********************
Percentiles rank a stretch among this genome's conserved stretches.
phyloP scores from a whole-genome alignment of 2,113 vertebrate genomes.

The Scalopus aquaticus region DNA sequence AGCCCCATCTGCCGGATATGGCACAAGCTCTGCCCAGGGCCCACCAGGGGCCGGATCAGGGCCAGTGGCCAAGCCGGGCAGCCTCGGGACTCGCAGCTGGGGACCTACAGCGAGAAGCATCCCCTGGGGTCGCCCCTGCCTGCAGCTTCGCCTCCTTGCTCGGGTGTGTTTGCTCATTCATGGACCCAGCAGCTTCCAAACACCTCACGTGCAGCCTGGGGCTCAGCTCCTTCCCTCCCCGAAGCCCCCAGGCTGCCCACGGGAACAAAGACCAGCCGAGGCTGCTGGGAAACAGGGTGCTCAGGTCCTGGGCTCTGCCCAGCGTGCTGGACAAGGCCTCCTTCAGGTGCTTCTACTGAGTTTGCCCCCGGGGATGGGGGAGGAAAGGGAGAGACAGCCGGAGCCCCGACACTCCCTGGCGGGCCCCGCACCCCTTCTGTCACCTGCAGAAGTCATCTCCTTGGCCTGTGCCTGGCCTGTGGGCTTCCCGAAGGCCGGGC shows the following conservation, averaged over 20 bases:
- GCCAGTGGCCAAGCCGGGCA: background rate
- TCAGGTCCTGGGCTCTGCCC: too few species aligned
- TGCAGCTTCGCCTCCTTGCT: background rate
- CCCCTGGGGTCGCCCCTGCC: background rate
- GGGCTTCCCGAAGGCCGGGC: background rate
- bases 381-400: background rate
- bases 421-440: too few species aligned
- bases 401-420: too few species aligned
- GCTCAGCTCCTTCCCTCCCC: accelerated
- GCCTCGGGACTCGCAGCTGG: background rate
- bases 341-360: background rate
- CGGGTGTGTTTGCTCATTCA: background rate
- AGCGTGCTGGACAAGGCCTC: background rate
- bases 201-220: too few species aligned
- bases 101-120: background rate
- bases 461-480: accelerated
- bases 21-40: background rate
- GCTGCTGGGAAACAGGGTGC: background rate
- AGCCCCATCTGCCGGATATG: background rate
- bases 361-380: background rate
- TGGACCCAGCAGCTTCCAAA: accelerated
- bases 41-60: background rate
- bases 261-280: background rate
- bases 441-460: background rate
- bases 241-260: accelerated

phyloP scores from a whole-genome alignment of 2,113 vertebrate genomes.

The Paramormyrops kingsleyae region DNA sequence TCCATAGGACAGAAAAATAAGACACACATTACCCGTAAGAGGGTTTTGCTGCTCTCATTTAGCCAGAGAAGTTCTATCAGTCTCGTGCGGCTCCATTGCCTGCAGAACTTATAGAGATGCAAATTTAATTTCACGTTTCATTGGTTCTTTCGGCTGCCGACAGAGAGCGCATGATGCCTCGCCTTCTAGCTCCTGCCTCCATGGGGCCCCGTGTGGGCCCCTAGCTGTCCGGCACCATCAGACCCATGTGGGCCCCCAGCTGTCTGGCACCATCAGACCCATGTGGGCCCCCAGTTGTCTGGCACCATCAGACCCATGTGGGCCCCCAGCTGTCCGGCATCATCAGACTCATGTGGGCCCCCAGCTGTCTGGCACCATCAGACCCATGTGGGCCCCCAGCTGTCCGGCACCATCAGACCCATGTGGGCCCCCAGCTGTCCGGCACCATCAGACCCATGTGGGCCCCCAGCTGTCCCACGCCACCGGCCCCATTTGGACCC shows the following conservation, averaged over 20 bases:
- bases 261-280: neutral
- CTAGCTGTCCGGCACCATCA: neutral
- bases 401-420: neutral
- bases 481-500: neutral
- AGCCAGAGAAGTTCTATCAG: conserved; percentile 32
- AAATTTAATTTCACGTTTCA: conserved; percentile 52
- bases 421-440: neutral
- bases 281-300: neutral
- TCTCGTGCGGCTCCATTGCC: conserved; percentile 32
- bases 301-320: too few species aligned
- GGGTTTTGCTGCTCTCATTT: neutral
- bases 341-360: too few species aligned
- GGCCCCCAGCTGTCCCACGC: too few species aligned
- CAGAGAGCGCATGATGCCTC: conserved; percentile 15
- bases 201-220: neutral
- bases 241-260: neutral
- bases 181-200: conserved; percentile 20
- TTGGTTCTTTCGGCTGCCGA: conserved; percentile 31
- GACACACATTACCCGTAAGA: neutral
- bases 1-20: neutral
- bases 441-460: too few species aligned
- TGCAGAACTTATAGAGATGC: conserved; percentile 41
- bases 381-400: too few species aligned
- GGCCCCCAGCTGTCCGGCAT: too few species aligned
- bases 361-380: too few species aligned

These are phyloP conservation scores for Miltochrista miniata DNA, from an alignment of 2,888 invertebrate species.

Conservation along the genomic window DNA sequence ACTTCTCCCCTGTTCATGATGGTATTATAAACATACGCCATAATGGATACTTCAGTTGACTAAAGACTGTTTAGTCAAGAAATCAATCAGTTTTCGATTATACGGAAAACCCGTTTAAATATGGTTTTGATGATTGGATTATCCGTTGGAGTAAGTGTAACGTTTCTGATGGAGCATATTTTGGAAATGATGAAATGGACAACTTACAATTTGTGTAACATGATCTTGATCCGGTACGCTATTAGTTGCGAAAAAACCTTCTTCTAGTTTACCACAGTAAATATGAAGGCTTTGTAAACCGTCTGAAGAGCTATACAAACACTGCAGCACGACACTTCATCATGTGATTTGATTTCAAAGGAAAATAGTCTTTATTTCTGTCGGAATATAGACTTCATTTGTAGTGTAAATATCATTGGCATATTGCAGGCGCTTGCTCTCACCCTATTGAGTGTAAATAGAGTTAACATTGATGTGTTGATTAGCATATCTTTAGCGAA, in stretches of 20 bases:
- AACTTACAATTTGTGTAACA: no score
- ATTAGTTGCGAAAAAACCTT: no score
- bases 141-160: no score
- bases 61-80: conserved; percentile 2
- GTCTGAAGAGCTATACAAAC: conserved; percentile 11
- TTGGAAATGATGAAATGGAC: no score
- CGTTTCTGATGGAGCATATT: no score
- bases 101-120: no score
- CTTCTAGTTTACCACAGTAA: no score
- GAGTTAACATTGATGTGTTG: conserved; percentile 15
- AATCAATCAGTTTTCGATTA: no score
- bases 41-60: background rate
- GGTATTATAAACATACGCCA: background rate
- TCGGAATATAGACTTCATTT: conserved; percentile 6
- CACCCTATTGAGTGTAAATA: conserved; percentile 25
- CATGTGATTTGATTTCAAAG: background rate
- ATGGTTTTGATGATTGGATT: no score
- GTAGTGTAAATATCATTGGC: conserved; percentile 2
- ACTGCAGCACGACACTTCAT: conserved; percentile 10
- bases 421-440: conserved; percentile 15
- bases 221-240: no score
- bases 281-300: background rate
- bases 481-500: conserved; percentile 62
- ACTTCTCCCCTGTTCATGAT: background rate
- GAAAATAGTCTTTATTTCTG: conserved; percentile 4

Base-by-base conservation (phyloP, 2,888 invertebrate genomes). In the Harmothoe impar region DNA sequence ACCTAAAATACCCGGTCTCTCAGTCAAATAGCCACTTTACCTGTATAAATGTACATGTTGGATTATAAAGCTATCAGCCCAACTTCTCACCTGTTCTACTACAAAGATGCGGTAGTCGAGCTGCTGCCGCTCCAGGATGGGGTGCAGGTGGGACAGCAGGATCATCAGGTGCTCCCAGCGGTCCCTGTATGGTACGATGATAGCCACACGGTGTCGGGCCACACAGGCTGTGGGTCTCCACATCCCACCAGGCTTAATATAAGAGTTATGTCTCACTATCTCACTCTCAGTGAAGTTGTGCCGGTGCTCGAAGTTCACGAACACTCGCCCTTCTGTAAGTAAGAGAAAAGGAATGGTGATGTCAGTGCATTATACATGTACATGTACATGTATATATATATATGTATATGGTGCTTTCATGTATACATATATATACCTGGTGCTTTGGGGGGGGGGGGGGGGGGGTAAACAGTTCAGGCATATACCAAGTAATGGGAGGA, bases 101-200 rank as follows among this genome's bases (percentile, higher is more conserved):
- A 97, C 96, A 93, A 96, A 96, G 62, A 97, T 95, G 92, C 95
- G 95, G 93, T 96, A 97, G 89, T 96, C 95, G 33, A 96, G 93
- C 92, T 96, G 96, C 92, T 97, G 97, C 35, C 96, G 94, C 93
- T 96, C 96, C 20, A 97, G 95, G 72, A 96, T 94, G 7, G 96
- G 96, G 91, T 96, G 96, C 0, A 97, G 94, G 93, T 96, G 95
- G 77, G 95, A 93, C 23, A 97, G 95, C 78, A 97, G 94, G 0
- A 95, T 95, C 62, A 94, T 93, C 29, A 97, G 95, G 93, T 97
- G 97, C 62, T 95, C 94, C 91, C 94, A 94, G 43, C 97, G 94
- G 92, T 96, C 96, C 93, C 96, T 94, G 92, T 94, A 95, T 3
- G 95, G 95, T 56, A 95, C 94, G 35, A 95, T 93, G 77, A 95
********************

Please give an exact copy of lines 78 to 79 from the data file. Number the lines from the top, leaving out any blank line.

- bases 221-240: no score
- bases 281-300: background rate